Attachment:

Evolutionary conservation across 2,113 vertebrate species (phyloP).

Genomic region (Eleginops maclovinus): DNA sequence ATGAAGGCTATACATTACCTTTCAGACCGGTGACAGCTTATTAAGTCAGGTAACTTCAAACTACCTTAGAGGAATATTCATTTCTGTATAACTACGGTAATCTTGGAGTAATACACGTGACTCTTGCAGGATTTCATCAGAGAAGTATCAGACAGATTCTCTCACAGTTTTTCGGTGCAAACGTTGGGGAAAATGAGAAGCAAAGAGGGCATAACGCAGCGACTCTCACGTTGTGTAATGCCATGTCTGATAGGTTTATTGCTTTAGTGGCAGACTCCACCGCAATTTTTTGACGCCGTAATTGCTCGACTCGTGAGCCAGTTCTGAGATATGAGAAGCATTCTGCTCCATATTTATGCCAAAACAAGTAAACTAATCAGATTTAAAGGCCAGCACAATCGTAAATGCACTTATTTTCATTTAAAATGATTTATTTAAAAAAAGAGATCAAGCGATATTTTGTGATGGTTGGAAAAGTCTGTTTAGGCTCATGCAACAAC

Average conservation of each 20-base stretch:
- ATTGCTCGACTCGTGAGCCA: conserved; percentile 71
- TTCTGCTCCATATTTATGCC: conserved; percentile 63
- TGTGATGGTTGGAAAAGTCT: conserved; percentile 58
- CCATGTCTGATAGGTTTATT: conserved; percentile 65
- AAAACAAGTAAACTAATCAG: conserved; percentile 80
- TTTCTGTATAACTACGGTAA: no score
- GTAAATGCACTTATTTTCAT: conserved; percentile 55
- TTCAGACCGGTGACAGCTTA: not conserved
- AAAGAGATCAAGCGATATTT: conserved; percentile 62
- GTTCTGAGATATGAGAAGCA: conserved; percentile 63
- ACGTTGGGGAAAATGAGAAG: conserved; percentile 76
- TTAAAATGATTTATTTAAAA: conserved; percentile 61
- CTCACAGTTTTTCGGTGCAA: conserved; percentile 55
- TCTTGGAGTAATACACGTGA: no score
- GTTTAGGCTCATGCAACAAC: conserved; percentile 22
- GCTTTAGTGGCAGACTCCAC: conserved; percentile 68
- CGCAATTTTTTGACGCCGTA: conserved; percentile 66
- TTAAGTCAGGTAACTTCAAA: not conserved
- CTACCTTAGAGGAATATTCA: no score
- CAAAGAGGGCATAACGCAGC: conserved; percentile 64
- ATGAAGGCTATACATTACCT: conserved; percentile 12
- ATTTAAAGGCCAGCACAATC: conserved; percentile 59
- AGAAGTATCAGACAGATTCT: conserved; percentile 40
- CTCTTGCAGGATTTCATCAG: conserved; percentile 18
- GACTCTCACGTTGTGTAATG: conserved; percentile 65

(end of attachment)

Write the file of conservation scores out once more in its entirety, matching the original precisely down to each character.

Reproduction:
Evolutionary conservation across 2,113 vertebrate species (phyloP).

Genomic region (Eleginops maclovinus): DNA sequence ATGAAGGCTATACATTACCTTTCAGACCGGTGACAGCTTATTAAGTCAGGTAACTTCAAACTACCTTAGAGGAATATTCATTTCTGTATAACTACGGTAATCTTGGAGTAATACACGTGACTCTTGCAGGATTTCATCAGAGAAGTATCAGACAGATTCTCTCACAGTTTTTCGGTGCAAACGTTGGGGAAAATGAGAAGCAAAGAGGGCATAACGCAGCGACTCTCACGTTGTGTAATGCCATGTCTGATAGGTTTATTGCTTTAGTGGCAGACTCCACCGCAATTTTTTGACGCCGTAATTGCTCGACTCGTGAGCCAGTTCTGAGATATGAGAAGCATTCTGCTCCATATTTATGCCAAAACAAGTAAACTAATCAGATTTAAAGGCCAGCACAATCGTAAATGCACTTATTTTCATTTAAAATGATTTATTTAAAAAAAGAGATCAAGCGATATTTTGTGATGGTTGGAAAAGTCTGTTTAGGCTCATGCAACAAC

Average conservation of each 20-base stretch:
- ATTGCTCGACTCGTGAGCCA: conserved; percentile 71
- TTCTGCTCCATATTTATGCC: conserved; percentile 63
- TGTGATGGTTGGAAAAGTCT: conserved; percentile 58
- CCATGTCTGATAGGTTTATT: conserved; percentile 65
- AAAACAAGTAAACTAATCAG: conserved; percentile 80
- TTTCTGTATAACTACGGTAA: no score
- GTAAATGCACTTATTTTCAT: conserved; percentile 55
- TTCAGACCGGTGACAGCTTA: not conserved
- AAAGAGATCAAGCGATATTT: conserved; percentile 62
- GTTCTGAGATATGAGAAGCA: conserved; percentile 63
- ACGTTGGGGAAAATGAGAAG: conserved; percentile 76
- TTAAAATGATTTATTTAAAA: conserved; percentile 61
- CTCACAGTTTTTCGGTGCAA: conserved; percentile 55
- TCTTGGAGTAATACACGTGA: no score
- GTTTAGGCTCATGCAACAAC: conserved; percentile 22
- GCTTTAGTGGCAGACTCCAC: conserved; percentile 68
- CGCAATTTTTTGACGCCGTA: conserved; percentile 66
- TTAAGTCAGGTAACTTCAAA: not conserved
- CTACCTTAGAGGAATATTCA: no score
- CAAAGAGGGCATAACGCAGC: conserved; percentile 64
- ATGAAGGCTATACATTACCT: conserved; percentile 12
- ATTTAAAGGCCAGCACAATC: conserved; percentile 59
- AGAAGTATCAGACAGATTCT: conserved; percentile 40
- CTCTTGCAGGATTTCATCAG: conserved; percentile 18
- GACTCTCACGTTGTGTAATG: conserved; percentile 65